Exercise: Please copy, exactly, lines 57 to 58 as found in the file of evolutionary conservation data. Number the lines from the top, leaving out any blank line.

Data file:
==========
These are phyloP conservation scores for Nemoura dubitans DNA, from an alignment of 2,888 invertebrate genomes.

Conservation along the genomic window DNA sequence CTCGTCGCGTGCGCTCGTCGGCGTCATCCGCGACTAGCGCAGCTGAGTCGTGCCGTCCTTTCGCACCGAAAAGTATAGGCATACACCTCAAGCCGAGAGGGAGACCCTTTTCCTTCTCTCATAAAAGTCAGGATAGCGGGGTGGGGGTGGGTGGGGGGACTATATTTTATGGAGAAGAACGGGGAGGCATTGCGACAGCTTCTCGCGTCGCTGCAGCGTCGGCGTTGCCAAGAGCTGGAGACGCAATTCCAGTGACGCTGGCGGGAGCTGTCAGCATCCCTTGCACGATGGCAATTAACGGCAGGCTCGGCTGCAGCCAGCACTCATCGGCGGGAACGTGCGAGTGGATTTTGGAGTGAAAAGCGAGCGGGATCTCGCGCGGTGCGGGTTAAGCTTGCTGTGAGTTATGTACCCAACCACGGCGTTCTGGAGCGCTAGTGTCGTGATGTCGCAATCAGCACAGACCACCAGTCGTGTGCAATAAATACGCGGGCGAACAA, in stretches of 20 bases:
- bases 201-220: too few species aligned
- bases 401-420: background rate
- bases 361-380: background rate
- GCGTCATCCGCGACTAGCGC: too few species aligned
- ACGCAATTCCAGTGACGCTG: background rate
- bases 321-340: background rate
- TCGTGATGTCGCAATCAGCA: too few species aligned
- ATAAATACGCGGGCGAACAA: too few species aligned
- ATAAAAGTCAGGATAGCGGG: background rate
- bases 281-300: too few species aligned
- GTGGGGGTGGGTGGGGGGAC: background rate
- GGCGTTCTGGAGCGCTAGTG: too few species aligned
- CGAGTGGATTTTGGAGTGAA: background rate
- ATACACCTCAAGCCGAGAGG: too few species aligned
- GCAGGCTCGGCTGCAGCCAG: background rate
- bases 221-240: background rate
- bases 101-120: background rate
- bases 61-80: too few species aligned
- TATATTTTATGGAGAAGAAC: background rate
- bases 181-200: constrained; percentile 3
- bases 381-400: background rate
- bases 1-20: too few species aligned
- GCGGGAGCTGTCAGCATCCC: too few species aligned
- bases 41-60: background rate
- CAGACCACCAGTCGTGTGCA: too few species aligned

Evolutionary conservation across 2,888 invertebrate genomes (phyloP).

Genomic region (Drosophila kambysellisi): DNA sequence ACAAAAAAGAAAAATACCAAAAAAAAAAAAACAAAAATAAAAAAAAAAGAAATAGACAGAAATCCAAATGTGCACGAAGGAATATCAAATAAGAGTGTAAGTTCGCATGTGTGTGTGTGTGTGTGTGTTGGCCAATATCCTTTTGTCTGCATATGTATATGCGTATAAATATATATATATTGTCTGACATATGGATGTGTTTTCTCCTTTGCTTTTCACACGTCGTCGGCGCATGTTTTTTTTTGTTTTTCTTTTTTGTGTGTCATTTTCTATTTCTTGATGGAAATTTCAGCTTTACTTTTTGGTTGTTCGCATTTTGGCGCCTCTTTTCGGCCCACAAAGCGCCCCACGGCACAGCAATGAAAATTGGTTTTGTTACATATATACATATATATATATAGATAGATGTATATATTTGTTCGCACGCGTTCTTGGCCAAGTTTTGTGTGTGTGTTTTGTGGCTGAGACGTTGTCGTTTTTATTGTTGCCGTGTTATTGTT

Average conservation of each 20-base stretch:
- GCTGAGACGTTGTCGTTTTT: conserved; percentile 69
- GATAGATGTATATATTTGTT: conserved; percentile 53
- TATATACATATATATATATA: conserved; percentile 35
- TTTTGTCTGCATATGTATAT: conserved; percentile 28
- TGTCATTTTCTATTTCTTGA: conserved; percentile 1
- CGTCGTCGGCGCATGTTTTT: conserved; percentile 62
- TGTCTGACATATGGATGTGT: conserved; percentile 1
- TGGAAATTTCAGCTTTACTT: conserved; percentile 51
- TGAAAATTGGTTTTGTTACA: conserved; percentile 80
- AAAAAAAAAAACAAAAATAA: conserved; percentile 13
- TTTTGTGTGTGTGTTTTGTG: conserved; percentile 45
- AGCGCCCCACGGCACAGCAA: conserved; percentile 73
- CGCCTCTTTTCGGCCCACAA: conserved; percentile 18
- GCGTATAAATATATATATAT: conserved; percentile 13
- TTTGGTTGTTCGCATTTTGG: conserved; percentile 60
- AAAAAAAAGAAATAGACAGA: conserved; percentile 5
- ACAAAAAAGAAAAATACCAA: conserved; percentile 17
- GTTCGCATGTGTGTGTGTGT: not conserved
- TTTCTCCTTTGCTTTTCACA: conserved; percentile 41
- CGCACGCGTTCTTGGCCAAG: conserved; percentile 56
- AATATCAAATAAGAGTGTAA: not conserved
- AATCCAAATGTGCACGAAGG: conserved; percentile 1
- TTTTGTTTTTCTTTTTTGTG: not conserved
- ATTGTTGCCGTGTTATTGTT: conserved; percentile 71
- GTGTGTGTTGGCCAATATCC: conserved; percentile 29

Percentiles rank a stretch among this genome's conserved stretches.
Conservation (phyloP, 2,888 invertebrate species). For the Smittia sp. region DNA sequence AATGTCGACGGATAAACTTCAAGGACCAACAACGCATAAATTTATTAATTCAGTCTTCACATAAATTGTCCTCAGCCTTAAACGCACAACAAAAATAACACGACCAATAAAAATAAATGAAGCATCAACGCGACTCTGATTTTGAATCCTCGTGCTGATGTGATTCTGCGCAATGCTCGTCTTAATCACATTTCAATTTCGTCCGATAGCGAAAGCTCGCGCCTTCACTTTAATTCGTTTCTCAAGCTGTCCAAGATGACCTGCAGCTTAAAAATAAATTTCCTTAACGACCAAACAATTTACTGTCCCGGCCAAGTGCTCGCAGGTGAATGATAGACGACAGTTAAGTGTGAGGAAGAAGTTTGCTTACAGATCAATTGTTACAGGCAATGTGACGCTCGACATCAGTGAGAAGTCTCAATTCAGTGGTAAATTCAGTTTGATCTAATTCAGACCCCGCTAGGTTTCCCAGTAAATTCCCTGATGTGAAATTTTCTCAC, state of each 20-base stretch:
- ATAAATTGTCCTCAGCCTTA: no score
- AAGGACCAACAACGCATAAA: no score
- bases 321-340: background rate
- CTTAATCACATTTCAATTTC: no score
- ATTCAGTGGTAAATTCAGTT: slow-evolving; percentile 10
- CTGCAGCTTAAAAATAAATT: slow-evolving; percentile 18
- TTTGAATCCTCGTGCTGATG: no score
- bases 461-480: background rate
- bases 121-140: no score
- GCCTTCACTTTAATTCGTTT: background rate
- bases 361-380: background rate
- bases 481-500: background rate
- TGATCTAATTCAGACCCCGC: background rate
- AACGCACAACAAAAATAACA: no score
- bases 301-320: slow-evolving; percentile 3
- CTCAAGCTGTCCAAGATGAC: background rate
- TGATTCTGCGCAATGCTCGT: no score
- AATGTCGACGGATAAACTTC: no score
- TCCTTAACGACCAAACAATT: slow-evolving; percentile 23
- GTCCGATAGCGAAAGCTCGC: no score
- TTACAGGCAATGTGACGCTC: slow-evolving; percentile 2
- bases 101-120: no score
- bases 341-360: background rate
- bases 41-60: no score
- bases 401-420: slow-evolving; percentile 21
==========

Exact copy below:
Conservation (phyloP, 2,888 invertebrate species). For the Smittia sp. region DNA sequence AATGTCGACGGATAAACTTCAAGGACCAACAACGCATAAATTTATTAATTCAGTCTTCACATAAATTGTCCTCAGCCTTAAACGCACAACAAAAATAACACGACCAATAAAAATAAATGAAGCATCAACGCGACTCTGATTTTGAATCCTCGTGCTGATGTGATTCTGCGCAATGCTCGTCTTAATCACATTTCAATTTCGTCCGATAGCGAAAGCTCGCGCCTTCACTTTAATTCGTTTCTCAAGCTGTCCAAGATGACCTGCAGCTTAAAAATAAATTTCCTTAACGACCAAACAATTTACTGTCCCGGCCAAGTGCTCGCAGGTGAATGATAGACGACAGTTAAGTGTGAGGAAGAAGTTTGCTTACAGATCAATTGTTACAGGCAATGTGACGCTCGACATCAGTGAGAAGTCTCAATTCAGTGGTAAATTCAGTTTGATCTAATTCAGACCCCGCTAGGTTTCCCAGTAAATTCCCTGATGTGAAATTTTCTCAC, state of each 20-base stretch:
- ATAAATTGTCCTCAGCCTTA: no score